UK: The New Lloyd’s Open Form 2011

Last Updated: 9 June 2011
Article by David McInnes and Tomas Ling

The New Lloyd's Open Form 2011

A new edition of the Lloyd's Standard Form of Salvage Agreement, better known as the Lloyds Open Form ("LOF"), has recently been published. It will be known as LOF 2011. A new edition of the accompanying Lloyd's Standard Salvage and Arbitration Clauses ("LSSA") has also been released. The LOF has been in existence for over a century and the form has little competition as the preferred means by which the terms of salvage operations are agreed. The form has always been based around two fundamental principles.

Fundamental Principles of the LOF Form

The first is that of "no cure no pay", meaning that the salvor is only to receive payment in the event that the salvage operation is a success. The second is that the level of payment is to be decided after the event by an arbitrator to reflect the value of what is salved and awards can be correspondingly high. The policy behind these principles is on the one hand to compensate salvors who may go to considerable danger in attempting a salvage operation and on the other hand to ensure that the salvage business is a profitable one and that it be encouraged. This article takes a look at the changes to the LOF 2011 and to the accompanying LSSA.

Changes introduced by LOF 2011

The changes made to the LOF itself are two. Firstly, the details of LOF awards are to be made available on the Lloyd's website (LOF clause 3), although only by subscription. This provision alters the traditional confidentiality that parties to an LOF arbitration had enjoyed. The Council of Lloyd's justifies this change as part of a general policy of transparency and it is accompanied by a new procedure for appointment to the LOF Panel of Arbitrators, also designed to enhance transparency. Lloyd's is also making appeals publically available. The procedure through which parties to an arbitration may object to the publication of the award is to be governed by the new clause 12 of the LSSA. Secondly, Lloyd's now requires that all agreements to use the LOF be reported to Lloyd's (LOF clause 4). Lloyd's justifies this new requirement as a result of the increasing use of the form, a increase which it is keen to monitor. The remaining changes are to the LSSA.

Changes to the LSSA

The security that a salvor may obtain from the owners of a salvaged vessel often becomes an issue in salvage operations. Although the central mechanisms by which the salvor is able to obtain security remain unchanged, the new edition of the LSSA does alter the general security procedure in two ways.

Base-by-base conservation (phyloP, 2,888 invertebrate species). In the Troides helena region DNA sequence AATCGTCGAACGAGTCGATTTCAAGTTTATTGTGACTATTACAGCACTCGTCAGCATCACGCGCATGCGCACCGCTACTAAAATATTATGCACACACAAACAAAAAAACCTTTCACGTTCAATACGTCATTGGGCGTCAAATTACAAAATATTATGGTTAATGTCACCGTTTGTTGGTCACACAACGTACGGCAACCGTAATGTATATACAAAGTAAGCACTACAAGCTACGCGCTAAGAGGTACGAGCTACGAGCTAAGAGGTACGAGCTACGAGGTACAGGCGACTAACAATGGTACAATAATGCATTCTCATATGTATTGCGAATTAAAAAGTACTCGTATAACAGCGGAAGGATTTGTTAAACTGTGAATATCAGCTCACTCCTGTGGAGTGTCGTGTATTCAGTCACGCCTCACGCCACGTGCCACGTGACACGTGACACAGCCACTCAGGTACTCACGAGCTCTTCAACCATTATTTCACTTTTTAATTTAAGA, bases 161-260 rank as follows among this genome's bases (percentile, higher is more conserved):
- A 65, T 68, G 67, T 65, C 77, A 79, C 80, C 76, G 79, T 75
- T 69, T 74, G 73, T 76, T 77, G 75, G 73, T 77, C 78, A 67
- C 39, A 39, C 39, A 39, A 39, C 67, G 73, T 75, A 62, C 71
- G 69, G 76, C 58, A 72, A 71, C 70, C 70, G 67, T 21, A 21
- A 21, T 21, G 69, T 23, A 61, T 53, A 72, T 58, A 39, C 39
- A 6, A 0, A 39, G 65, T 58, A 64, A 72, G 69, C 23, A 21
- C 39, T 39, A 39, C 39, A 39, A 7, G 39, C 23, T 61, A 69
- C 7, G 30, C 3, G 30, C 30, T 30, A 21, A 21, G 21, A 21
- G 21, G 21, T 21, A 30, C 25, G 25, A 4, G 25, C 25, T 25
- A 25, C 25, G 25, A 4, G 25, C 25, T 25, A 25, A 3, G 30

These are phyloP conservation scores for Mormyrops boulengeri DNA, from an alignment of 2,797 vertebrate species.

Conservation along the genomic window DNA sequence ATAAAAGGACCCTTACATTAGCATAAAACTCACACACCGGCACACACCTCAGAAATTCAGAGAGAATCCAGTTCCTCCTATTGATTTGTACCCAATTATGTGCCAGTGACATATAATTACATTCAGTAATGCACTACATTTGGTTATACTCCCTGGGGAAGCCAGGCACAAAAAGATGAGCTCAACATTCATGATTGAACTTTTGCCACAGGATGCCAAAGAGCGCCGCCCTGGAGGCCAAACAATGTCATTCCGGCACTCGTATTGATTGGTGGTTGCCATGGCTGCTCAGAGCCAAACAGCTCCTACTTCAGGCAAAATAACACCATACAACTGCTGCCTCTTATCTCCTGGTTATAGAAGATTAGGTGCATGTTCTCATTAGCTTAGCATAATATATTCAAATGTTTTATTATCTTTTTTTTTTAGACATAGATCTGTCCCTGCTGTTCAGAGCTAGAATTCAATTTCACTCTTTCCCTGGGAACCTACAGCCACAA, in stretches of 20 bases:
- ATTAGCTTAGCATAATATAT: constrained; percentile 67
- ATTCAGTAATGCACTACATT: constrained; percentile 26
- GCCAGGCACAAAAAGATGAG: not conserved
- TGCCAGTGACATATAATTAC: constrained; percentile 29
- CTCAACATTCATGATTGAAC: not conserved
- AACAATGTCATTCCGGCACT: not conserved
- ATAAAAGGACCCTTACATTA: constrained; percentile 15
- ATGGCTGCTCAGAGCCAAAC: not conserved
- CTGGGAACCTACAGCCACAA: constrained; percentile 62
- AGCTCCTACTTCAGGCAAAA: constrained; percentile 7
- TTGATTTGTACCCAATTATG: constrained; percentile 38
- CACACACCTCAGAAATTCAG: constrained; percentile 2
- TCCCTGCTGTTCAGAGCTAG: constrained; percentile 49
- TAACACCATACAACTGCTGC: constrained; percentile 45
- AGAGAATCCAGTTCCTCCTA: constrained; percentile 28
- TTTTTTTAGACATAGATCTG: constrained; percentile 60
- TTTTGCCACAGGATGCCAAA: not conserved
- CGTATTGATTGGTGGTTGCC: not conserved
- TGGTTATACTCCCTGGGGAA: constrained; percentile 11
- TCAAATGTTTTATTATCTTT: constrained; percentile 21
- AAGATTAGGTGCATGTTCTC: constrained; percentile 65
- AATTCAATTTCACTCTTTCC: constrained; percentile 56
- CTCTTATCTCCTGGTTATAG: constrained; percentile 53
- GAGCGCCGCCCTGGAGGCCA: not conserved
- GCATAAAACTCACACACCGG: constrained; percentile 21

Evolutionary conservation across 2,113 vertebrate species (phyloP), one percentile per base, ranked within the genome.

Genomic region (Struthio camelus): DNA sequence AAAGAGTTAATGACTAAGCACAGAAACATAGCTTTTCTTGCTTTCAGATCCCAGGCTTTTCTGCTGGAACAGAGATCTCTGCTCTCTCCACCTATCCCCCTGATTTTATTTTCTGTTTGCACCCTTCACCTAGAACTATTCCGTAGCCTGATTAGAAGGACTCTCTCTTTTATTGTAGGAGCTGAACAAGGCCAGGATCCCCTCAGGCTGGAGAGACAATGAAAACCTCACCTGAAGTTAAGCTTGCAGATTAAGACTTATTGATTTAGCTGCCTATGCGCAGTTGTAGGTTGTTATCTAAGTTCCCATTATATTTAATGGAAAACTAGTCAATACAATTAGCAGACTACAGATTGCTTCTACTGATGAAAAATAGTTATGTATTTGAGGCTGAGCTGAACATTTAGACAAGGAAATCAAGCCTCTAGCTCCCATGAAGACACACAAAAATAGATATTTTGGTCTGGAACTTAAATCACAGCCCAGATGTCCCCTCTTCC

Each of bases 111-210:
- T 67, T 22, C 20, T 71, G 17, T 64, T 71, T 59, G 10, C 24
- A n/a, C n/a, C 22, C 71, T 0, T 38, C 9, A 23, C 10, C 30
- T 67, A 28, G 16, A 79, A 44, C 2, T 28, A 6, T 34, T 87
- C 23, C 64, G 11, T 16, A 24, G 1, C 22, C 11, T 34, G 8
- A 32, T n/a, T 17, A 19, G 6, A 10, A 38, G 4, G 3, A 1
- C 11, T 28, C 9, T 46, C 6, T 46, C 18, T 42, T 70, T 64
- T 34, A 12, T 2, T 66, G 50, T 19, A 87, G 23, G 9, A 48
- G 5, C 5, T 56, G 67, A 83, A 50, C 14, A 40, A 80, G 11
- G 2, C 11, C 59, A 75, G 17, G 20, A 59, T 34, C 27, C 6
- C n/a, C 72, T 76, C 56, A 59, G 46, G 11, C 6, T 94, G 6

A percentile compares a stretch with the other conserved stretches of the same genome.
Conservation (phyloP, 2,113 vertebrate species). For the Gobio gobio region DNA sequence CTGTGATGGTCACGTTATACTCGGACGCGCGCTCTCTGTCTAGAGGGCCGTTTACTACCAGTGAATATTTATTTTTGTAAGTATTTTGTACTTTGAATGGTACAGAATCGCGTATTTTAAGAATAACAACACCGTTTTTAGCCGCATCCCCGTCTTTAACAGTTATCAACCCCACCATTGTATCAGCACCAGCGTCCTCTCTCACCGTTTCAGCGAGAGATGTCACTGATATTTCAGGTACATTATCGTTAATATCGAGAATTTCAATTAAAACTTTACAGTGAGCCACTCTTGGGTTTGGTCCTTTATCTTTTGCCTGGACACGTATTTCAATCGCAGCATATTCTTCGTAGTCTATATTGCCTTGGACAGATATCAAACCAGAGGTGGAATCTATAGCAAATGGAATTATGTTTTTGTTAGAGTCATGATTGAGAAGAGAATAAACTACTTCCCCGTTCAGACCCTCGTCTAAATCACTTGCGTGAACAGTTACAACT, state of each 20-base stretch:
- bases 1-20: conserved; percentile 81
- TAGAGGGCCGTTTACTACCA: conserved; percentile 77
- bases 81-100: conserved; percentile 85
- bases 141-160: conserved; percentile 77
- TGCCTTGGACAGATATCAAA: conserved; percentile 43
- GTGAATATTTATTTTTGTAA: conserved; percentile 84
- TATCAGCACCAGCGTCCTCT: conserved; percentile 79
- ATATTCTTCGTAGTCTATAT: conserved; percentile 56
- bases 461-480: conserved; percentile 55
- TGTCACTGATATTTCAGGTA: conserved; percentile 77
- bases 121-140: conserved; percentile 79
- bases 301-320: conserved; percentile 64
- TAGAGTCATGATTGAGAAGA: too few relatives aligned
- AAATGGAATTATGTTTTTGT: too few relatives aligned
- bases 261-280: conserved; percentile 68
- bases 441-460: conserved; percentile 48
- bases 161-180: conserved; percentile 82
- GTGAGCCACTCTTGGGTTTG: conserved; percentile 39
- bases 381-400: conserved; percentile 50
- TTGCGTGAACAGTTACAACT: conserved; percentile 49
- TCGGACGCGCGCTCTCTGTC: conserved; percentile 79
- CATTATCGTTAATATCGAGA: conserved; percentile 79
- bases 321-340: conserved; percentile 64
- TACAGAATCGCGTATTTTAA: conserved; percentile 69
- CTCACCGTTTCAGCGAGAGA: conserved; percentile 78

The first applies to the security that an arbitrator may obtain. Lloyd's reports that arbitrators are increasingly concerned about their exposure to unpaid fees. Under the LOF, security for the award due to the salvor should be provided directly to the Council of Lloyd's. This also provides security for the arbitrator's fees. Lloyd's reports that owners are frequently failing to do this. A change to the LSSA clauses entitles the salvor to demand security for fees incurred or reasonably anticipated to be occurred. This new power is provided by clause 6.6 of the LSSA clauses and an identical power is provided to appeal arbitrators by clause 10.8 of the LSSA.

Lloyd's reports concern regarding the means by which security is obtained in cases involving container ships, which may carry cargo owned by hundreds and even thousands of different owners. The new clause 13 of the LSSA allows notice of the salvage operation to be provided to the insurers of the property rather than the owners themselves, the logic being that one insurer is likely to act for a number of owners so many fewer notices will need to be sent out.

According to Lloyd's, "... it is often the case that ... the salvors are able to reach an amicable settlement with the 'represented' cargo interests, but are left with no option but to obtain an award against the remaining interests, thereby incurring costs associated with utilizing the full arbitration process". The new clause 14 of the LSSA allows the salvors to apply to the arbitrator to bind a minority of cargo owners, where a majority (representing 75% by value of the salved cargo) agree. Finally in this context, the new clause 15 of the LSSA allows the arbitrator to agree to an application by the salvors to excuse liability for salvage from owners of cargo valued below an agreed rate. This aims to avoid circumstances where the cost of proceedings in relation to certain owners is out of proportion to their potential contribution to any award.


It might be that the only controversy that the new LOF and the LSSA clauses stir up is not through what they include but what they omit. Salvors had been arguing for the inclusion of a new clause that would compensate them more generously for their efforts to avoid oil spills and other environmental damage. The efforts of salvors were apparently defeated by the interests of the P&I clubs, who ultimately fund the salvage process. The clubs were adamant that the existing Special Compensation P&I Club clause (Scopic) was adequate. It is perhaps not surprising that the century old LOF has resisted calls for radical change.

The content of this article is intended to provide a general guide to the subject matter. Specialist advice should be sought about your specific circumstances.

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